Calathea are a group of houseplants with striking leaves and more often than not gorgeously patterned too, so they make fabulous indoor houseplants, when looking to add something striking to your urban jungle. Calathea are known as prayer plants as their leaves move up at dusk like praying hands. These natural movements follow Circadian rhythms, with the leaves splaying out again during the day to absorb the maximum amount of light. Calathea thrive in medium to bright indirect light but they can tolerate low light too. They like to be quite damp and their leaves will go brown at the edges and curl if they are underwatered. They do bounce back though, so don’t worry if you have underwatered your Calathea, just give it a big drink and it should recover. Trim off any brown leaves – it’s even okay to trim the leaf to remove the brown tips and keep the same shape of the leaf. If the whole leave is brown, then trim off the leaf close to the base of the plant.
Calathea just love a bit of extra humidity so spritzing with a mister or placing him in a well-lit bathroom will help him grow. In Spring, feed him with regular houseplant food once a month to encourage new growth and keep those leaves dust free to allow them to absorb lots and lots of light. Be careful not to feed him too often in the Winter months, limit it to once every 3-4 months when it’s not growing season.
Yellow leaves are a sign of overwatering but don’t mix these up with the pale green leaves that are brand new leaves that have just uncurled. These little paler green leaves will grow and darken as they mature.
We love the patterned leaves of a Calathea and although he can be a bit of a drama queen, he is worth it. Part of the My Home Bundle, this guy is one worth caring for.
Who doesn’t love the leafiest houseplant on the block and the king of the indoor jungle? A Boston Fern can bring real jungle vibes to your plant gang and looks fabulous in a white kitchen or bathroom. The Boston Fern is one of the easiest of ferns to look after, but it is still a tricky little devil. With our care tips, we’ll get you off to a great start. Boston Ferns like indirect light, think of its natural habitat on the forest where it gets dappled light through the trees. It will be happy in indirect light or even in low light environment. If you think it isn’t happy move him to a position in your home that gets indirect light as often a fern will struggle in a dark, gloomy corner. He likes high humidity so misting him once a week is a good idea. Check the soil daily, giving it a drink if it feels dry.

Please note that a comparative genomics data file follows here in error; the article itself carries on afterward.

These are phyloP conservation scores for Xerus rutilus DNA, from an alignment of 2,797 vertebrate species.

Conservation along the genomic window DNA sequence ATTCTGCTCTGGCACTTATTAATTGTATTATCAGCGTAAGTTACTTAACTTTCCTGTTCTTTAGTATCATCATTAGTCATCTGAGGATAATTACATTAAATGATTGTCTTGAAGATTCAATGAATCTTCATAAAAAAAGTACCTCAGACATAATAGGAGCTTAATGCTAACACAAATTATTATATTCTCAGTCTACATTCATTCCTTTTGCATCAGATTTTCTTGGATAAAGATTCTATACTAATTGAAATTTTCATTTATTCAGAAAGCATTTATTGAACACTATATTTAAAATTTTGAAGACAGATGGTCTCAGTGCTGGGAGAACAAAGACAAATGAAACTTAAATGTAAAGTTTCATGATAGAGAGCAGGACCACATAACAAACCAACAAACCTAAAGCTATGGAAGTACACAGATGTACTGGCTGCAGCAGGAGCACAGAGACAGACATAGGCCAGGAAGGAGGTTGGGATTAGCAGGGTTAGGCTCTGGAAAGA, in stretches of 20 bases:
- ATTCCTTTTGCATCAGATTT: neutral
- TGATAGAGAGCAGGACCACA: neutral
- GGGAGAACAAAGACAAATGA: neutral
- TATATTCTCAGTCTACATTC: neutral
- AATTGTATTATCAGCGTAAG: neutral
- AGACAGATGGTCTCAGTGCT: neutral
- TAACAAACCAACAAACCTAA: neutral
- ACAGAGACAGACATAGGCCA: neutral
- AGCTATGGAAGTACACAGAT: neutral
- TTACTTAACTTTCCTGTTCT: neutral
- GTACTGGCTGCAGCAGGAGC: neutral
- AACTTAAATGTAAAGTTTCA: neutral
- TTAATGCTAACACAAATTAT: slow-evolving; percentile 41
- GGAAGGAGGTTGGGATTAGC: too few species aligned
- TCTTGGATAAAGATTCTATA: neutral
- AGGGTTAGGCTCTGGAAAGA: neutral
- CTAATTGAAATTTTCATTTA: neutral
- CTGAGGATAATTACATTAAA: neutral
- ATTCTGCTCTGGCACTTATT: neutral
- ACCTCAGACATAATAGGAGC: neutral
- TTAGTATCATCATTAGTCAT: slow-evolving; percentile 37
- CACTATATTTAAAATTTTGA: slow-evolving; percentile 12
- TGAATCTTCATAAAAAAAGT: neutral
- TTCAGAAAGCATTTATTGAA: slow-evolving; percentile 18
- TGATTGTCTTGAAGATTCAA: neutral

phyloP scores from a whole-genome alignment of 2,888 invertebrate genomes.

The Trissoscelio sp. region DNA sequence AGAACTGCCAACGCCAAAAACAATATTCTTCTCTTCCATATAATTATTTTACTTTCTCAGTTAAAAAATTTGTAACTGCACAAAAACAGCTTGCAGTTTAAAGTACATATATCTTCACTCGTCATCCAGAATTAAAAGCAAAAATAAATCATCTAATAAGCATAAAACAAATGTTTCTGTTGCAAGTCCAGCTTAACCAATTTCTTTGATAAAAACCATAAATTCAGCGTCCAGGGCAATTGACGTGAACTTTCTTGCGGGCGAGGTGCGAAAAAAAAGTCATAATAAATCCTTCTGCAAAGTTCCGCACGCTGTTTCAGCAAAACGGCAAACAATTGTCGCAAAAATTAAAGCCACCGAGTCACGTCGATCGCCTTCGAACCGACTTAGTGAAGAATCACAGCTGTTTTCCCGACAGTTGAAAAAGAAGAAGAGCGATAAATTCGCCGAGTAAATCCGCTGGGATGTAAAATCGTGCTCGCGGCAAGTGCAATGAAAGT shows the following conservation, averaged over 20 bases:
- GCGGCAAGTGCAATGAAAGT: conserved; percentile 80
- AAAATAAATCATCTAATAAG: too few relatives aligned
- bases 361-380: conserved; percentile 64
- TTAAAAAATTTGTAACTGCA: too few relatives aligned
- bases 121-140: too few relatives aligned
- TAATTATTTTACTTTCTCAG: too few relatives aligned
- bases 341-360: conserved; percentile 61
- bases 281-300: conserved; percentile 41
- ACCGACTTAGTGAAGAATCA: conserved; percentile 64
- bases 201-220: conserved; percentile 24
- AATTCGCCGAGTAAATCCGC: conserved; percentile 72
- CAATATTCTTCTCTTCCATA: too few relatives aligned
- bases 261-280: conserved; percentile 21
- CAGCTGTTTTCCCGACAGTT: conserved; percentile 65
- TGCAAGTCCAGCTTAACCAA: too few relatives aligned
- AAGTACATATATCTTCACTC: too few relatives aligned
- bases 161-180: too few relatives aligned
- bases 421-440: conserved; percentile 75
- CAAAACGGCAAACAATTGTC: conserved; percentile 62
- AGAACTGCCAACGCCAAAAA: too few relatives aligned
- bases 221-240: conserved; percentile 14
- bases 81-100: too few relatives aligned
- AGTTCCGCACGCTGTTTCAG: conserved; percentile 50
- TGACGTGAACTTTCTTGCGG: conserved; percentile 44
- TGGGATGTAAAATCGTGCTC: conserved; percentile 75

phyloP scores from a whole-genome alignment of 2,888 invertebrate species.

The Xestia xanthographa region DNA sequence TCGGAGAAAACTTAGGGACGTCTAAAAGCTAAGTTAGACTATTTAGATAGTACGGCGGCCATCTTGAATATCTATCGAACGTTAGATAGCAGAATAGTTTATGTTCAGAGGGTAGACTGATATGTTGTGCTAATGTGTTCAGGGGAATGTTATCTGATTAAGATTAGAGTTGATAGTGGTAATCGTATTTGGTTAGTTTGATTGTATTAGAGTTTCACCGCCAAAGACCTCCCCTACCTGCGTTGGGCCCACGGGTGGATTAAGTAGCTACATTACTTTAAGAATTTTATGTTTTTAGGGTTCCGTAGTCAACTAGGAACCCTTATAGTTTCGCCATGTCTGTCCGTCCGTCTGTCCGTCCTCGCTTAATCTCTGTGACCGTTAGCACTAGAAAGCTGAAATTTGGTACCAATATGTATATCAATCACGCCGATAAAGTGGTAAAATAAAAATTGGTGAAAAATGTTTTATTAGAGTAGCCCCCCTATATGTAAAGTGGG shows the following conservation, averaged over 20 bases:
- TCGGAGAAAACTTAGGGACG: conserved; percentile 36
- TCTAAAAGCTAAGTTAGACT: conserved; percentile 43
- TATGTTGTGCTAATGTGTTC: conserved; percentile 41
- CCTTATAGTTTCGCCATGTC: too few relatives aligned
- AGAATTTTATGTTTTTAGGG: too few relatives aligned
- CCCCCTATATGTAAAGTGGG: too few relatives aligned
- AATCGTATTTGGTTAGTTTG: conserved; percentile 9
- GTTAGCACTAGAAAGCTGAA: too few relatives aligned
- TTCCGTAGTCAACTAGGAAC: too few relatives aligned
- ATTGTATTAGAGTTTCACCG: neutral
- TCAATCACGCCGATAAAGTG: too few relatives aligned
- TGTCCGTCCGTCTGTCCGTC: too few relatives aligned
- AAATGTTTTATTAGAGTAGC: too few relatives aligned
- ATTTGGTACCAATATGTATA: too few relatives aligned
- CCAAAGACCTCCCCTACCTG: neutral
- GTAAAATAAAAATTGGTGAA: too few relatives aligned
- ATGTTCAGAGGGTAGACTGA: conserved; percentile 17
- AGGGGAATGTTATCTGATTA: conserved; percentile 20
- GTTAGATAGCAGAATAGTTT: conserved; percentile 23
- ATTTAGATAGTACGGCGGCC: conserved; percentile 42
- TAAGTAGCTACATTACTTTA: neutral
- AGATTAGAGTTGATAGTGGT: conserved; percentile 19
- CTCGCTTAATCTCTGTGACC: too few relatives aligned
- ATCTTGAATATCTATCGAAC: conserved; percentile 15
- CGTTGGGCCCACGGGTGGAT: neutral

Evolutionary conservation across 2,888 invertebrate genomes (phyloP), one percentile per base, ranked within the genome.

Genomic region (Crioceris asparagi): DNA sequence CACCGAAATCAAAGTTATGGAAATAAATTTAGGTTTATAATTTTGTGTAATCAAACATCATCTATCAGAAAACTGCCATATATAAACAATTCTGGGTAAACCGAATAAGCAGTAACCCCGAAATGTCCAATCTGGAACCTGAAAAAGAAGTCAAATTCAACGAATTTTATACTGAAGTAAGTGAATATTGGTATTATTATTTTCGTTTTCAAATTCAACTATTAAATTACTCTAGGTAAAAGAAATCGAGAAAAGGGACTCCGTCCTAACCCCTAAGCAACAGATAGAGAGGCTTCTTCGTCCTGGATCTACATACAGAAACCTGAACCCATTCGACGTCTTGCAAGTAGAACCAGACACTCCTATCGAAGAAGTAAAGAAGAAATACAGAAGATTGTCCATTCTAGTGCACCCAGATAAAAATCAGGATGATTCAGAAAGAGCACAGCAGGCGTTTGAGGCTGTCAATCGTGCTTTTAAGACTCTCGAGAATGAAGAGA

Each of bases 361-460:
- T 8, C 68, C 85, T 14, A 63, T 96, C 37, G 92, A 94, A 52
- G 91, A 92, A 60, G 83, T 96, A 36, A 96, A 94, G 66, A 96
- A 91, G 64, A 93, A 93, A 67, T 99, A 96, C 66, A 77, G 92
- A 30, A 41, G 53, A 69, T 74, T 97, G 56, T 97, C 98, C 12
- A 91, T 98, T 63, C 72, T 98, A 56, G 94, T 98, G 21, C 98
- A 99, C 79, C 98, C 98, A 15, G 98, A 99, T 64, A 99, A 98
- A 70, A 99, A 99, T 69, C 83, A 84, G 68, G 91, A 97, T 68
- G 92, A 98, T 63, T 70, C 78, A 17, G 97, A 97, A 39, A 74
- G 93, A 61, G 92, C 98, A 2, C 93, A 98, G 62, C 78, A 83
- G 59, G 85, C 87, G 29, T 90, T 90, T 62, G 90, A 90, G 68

Brown crispy tips are a sign it is underwatered, but yellow leaves are a sign it is overwatered so check it is not sitting in water in the ceramic.
Dry soil is one of the main reasons Boston Ferns suffer, so this little guy needs checking a lot more frequently. Get into the habit of pushing your thumb into the soil every day or 2 to check what he needs. And don’t worry too much if you think you are losing leaves; Boston Ferns shed a lot of their old fronds as they grow. As new growth occurs and this is normal, so give them a shake to allow old leaves to come off making room for new growth.
This Houseplant Appreciation Day, show those plants you care. Go on give those plants some love; check the soil, give them a drink, trim off any old leaves and dust their gorgeous leaves.
Lots of Love, The Little Botanical Team xx